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Does Mycobacterium avium subspecies paratuberculosis cause Crohn’s disease?
  1. R Balfour Sartor
  1. Correspondence to:
    Dr R Balfour Sartor
    UNC Department of Medicine/Division of Gastroenterology and Hepatology, CB #7032, Room 7309 Biomolecular Bldg (MBRB), Chapel Hill, NC 27599-7032, USA;

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Reassessing this persistent theory in light of advances in molecular microbial detection and genetic pathogenesis of disease

Similarities between chronic idiopathic granulomatous ileocolitis and mycobacterial infections have been noted since the original descriptions of the clinical syndrome now called Crohn’s disease.1–4 Interest in a possible infectious origin of this disorder was renewed in 1989 when Chiodini et al cultured apparently identical Mycobacterium avium subspecies paratuberculosis (MAP) from three patients with Crohn’s disease.5 This controversy increased in intensity following the detection of the specific DNA insertion sequence, IS900, of MAP in relatively high numbers of patients with Crohn’s disease relative to ulcerative colitis and normal controls,6 and is now raging as several different groups have detected this organism in the food chain7 and water supply,8 proposed maternal-fetal transmission in human milk,9 reported long term responses to antimycobacterial antibiotic combinations,10 and even cultured viable M paratuberculosis in blood samples of Crohn’s disease patients.11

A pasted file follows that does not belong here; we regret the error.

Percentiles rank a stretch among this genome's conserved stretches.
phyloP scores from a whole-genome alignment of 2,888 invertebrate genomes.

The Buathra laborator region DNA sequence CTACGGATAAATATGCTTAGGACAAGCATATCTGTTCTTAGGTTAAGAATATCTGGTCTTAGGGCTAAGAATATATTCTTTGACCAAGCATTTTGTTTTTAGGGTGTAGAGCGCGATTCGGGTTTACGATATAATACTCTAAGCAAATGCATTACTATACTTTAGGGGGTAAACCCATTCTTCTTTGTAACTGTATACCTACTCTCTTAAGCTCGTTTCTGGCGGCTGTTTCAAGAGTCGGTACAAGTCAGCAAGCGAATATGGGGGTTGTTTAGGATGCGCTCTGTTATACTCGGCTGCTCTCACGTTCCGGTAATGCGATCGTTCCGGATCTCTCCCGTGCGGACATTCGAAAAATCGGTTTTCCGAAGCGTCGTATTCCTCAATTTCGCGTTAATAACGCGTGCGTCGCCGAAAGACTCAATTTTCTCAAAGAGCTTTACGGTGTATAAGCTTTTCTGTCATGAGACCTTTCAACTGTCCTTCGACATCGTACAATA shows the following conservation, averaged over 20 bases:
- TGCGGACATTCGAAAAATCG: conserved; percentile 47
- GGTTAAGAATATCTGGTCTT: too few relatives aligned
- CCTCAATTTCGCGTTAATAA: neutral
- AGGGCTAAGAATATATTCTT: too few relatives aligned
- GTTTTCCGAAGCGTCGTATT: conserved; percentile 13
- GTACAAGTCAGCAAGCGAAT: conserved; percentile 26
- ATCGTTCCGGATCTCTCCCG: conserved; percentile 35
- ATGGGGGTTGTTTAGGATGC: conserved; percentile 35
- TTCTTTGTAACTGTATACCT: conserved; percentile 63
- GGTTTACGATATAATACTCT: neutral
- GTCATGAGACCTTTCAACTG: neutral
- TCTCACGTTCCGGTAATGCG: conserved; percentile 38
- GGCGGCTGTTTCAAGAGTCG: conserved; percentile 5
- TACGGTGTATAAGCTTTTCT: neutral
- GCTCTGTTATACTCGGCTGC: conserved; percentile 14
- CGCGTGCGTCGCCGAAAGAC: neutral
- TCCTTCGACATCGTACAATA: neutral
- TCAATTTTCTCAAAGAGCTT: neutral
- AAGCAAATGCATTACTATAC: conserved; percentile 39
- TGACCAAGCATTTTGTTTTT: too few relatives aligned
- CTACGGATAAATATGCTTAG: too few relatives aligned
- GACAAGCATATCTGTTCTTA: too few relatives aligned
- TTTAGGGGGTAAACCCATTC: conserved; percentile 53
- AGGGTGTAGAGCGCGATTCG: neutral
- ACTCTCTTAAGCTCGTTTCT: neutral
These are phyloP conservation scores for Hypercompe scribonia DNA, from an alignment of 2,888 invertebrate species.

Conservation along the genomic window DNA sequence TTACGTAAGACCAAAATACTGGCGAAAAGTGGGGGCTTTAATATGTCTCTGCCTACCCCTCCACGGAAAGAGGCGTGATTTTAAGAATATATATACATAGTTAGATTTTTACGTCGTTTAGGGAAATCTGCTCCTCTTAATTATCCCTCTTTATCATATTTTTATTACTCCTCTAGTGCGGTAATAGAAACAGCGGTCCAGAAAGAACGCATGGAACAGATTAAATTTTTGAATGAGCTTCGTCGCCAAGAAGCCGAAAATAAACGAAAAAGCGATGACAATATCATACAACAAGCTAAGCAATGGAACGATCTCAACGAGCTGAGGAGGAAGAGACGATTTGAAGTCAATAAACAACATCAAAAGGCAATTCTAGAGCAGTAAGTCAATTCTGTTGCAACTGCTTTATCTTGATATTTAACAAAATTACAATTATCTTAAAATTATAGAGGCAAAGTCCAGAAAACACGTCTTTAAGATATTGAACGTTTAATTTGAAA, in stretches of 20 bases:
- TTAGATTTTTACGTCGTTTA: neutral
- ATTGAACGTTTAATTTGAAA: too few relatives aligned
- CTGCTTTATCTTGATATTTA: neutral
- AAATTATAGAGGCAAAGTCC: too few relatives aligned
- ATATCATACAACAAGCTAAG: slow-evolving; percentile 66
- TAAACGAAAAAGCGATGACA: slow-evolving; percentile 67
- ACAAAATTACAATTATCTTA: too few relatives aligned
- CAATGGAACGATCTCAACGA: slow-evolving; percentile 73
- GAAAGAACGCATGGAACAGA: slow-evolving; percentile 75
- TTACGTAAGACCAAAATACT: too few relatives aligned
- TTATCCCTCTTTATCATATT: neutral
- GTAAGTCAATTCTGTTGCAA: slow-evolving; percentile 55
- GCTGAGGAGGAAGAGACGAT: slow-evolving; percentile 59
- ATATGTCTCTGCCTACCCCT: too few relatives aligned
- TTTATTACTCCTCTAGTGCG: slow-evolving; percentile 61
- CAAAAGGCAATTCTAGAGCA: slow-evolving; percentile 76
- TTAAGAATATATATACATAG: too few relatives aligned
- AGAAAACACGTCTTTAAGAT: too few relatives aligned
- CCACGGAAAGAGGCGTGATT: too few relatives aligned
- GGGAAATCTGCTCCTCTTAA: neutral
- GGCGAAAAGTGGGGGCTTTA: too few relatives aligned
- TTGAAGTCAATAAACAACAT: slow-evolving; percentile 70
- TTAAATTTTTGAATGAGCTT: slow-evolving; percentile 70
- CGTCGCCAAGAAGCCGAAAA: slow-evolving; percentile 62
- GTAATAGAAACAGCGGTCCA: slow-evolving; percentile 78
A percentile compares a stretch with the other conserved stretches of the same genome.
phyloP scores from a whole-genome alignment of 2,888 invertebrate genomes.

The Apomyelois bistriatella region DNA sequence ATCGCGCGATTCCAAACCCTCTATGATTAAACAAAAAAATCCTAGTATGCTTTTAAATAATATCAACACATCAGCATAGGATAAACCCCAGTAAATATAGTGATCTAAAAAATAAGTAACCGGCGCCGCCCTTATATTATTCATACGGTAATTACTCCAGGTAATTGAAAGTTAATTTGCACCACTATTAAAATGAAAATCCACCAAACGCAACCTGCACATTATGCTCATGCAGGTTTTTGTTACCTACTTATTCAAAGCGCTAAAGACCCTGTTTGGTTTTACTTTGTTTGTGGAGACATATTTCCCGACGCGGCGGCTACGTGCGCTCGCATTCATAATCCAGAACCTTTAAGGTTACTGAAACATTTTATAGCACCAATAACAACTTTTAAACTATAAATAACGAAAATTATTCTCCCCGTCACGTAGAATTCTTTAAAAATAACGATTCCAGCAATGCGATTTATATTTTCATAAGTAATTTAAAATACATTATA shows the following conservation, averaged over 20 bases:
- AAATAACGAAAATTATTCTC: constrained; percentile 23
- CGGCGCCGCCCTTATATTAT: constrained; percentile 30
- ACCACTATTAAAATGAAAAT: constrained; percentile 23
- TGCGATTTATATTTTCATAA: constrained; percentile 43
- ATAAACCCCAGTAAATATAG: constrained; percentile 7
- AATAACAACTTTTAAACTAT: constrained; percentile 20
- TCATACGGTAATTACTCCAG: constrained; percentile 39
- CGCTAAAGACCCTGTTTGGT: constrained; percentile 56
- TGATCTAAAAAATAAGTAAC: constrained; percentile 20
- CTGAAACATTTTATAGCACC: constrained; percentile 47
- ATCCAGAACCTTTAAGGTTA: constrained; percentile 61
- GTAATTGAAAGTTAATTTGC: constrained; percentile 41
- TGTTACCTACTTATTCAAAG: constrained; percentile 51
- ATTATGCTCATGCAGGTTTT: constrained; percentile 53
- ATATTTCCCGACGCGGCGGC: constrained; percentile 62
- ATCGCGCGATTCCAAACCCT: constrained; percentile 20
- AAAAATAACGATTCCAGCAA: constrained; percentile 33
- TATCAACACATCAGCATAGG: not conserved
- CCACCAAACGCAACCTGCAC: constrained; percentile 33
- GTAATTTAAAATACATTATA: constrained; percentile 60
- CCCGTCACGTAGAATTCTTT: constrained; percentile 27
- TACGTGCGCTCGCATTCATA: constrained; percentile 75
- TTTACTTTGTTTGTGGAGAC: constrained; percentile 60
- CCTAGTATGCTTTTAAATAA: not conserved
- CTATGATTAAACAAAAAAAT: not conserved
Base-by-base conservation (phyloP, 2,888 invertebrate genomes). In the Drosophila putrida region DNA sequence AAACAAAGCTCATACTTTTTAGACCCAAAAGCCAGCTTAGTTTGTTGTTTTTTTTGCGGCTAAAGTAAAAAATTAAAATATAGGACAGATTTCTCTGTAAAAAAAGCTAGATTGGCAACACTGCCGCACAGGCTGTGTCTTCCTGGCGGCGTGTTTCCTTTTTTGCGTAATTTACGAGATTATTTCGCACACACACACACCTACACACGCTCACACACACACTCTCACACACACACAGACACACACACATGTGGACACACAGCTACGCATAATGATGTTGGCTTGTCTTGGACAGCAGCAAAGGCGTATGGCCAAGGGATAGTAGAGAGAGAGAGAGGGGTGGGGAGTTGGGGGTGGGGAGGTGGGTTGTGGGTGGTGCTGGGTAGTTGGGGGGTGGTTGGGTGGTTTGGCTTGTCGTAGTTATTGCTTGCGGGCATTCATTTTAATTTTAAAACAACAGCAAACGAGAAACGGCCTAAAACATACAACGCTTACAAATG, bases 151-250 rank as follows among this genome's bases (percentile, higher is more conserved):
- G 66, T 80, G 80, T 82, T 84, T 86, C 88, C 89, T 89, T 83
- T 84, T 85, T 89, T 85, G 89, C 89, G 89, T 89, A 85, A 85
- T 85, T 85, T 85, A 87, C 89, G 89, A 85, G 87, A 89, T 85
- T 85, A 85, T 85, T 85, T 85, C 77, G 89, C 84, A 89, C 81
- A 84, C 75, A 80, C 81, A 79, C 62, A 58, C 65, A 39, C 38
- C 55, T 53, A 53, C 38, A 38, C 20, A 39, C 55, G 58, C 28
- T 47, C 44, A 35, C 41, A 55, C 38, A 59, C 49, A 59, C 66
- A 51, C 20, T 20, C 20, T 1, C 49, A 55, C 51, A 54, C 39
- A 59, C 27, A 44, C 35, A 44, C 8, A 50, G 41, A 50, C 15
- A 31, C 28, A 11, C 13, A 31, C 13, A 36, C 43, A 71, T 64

Additional data to support an association of MAP with Crohn’s disease is provided by Autschbach and colleagues12 in this issue of Gut(see page 944). This carefully performed and well controlled study used nested polymerase chain reaction (PCR) to detect the IS900 insertion element of MAP in 52% of Crohn’s disease resected tissues versus 2% of ulcerative colitis and 5% of mostly non-inflammatory control tissues. This study provides novel data regarding the prevalence of MAP in various phenotypes of Crohn’s disease by showing slightly higher detection of IS900 DNA in colonic (66.7%) compared with distal ileal (40.5%) tissues and decreased detection rates with corticosteroid use. In addition, these authors reported weak associations with perianal involvement and a shorter duration of disease but no correlation with patient sex, age at diagnosis, stricturing versus penetrating …

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  • Conflict of interest: None declared.

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